Giving effect to international commitments
The relationship between New Zealand’s international commitments and MACMA
13.32As crimes continue to become more sophisticated and transnational, and the international commitments New Zealand makes to assist in criminal matters continue to grow, we need to ensure that MACMA can recognise international obligations in a way that is flexible enough to allow for future commitments. Currently, this occurs primarily through the categorisation of countries. Direct amendments are also made to the Act to implement specific international commitments when required.
Categorisation of countries
13.33The categorisation of countries is set out in Part 3 of MACMA, which governs incoming requests. Section 24 sets out three categories of countries that may apply for assistance and the conditions attached to each. Specifically it provides:
(1) A request for assistance under this Part may be made by—
(a) any prescribed foreign country:
(b) subject to section 24A and section 24B, any convention country:
(c) subject to section 25A, any foreign country—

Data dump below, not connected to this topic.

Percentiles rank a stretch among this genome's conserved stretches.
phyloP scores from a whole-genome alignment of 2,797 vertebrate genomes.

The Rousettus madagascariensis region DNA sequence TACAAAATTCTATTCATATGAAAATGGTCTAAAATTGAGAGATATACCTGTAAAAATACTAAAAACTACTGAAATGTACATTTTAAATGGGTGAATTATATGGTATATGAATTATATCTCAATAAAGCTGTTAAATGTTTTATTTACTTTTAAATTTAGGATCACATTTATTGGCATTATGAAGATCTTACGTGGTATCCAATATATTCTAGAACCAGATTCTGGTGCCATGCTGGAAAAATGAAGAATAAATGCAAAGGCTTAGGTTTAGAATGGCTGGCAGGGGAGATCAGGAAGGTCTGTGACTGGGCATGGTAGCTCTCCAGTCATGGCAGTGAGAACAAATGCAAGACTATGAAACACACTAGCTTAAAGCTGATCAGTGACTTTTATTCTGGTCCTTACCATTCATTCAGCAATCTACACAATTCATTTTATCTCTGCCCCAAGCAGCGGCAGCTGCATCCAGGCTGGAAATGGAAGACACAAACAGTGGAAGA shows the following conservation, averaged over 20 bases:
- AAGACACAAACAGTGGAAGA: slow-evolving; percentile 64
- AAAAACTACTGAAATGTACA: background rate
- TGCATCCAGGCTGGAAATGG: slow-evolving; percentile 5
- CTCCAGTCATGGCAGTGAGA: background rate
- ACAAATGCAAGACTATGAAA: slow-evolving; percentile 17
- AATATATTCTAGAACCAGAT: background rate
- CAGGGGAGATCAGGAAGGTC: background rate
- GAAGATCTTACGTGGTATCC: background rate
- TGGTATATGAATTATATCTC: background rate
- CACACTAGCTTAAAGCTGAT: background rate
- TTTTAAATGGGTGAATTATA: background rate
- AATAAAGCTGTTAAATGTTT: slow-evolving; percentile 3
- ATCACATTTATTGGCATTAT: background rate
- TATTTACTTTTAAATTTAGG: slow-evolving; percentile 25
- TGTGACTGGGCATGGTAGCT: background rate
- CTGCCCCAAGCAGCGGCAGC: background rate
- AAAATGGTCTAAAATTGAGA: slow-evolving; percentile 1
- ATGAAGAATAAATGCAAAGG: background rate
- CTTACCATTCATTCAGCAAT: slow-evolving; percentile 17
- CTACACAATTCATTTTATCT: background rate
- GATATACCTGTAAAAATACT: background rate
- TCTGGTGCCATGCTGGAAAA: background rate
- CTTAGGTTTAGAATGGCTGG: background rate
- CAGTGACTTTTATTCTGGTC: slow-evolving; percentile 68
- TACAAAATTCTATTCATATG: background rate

(i) that is not a prescribed foreign country or a convention country; or
(ii) that is a prescribed foreign country but where the request is not made in that capacity; or
(iii) that is a convention country but where the request is not made in that capacity.
Prescribed foreign countries
13.34A prescribed foreign country is defined as “any country (other than New Zealand) that is declared by regulations made under this Act to be a foreign country to which Part 3 applies”. Current regulations deem the following countries to be prescribed foreign countries: Australia, Fiji, Hong Kong, Niue, South Korea, China, the United Kingdom, and the United States of America.
13.35MACMA regulations can specify conditions to alter the application of Part 3 for a prescribed foreign country. In particular, MACMA states that the application of Part 3 to a prescribed foreign country may be subject to any limitations, conditions, exceptions, or qualifications relating to the provision of assistance in criminal matters that are necessary to give effect to a treaty with New Zealand.
13.36Prescribed foreign countries can be divided into two subcategories: those that have a treaty on mutual legal assistance with New Zealand and those that do not. Where there is a bilateral treaty between New Zealand and the prescribed foreign country, such a classification allows rules in that treaty to be incorporated into the application of Part 3. An example of this is the treaty New Zealand has with Hong Kong, which permits urgent requests to be made orally and confirmed in writing within 10 days. Under MACMA, there is no such provision for oral requests. The Mutual Assistance in Criminal Matters (Prescribed Foreign Country) (Hong Kong Special Administrative Region of the People’s Republic of China) Regulations 1999 states: